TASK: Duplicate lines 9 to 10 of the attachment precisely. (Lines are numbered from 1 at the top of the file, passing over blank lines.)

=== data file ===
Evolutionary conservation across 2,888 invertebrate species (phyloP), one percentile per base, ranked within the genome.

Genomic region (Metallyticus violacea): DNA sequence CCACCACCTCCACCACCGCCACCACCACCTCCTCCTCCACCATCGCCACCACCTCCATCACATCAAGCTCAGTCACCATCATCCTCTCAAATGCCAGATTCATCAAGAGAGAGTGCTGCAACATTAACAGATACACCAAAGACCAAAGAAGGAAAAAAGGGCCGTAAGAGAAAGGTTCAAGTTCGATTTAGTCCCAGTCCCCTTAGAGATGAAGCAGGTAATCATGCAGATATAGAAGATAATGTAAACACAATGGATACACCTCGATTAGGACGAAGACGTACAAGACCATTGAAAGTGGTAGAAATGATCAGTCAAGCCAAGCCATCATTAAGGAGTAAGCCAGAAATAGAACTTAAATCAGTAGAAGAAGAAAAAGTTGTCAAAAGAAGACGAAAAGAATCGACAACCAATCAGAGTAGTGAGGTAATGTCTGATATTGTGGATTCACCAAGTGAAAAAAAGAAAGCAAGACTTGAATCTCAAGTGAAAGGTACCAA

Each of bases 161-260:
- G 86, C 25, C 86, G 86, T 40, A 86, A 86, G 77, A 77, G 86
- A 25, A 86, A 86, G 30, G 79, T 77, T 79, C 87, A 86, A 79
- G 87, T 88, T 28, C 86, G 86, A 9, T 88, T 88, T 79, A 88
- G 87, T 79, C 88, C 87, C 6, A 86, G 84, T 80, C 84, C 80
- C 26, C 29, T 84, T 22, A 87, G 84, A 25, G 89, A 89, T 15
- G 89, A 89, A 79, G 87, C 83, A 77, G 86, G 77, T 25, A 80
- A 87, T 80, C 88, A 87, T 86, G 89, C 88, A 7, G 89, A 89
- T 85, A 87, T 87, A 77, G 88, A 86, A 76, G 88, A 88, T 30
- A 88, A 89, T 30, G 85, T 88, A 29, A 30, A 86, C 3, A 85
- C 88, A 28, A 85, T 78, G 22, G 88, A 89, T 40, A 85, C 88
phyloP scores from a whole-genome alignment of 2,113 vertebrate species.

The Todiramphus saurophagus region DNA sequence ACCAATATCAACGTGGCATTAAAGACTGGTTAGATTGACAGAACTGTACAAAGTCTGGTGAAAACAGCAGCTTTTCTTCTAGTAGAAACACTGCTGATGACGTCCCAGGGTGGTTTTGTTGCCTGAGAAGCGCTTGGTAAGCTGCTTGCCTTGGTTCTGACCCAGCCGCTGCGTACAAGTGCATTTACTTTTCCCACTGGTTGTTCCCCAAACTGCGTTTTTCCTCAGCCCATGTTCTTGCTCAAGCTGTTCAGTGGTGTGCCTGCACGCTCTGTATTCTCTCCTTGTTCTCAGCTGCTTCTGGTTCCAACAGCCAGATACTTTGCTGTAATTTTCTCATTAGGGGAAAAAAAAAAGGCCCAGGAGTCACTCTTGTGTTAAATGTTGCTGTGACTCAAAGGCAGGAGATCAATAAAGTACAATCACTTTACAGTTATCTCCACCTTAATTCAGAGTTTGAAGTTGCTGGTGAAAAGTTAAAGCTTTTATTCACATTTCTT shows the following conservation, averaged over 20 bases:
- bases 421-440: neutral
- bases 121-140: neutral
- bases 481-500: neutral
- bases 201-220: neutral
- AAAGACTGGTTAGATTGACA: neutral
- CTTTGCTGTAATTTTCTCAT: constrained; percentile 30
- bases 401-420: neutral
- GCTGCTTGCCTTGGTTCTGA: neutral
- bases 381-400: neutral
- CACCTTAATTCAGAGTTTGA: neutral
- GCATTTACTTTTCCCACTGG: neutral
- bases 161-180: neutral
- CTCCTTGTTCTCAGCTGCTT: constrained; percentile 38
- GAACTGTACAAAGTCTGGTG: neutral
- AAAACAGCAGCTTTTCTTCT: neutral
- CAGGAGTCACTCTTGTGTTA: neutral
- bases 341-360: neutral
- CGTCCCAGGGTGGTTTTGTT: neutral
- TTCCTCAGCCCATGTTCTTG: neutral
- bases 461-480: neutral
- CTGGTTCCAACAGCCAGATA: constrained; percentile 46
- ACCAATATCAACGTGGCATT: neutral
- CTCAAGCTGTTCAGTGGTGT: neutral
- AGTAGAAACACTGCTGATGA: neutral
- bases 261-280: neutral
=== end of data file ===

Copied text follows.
- G 89, A 89, A 79, G 87, C 83, A 77, G 86, G 77, T 25, A 80
- A 87, T 80, C 88, A 87, T 86, G 89, C 88, A 7, G 89, A 89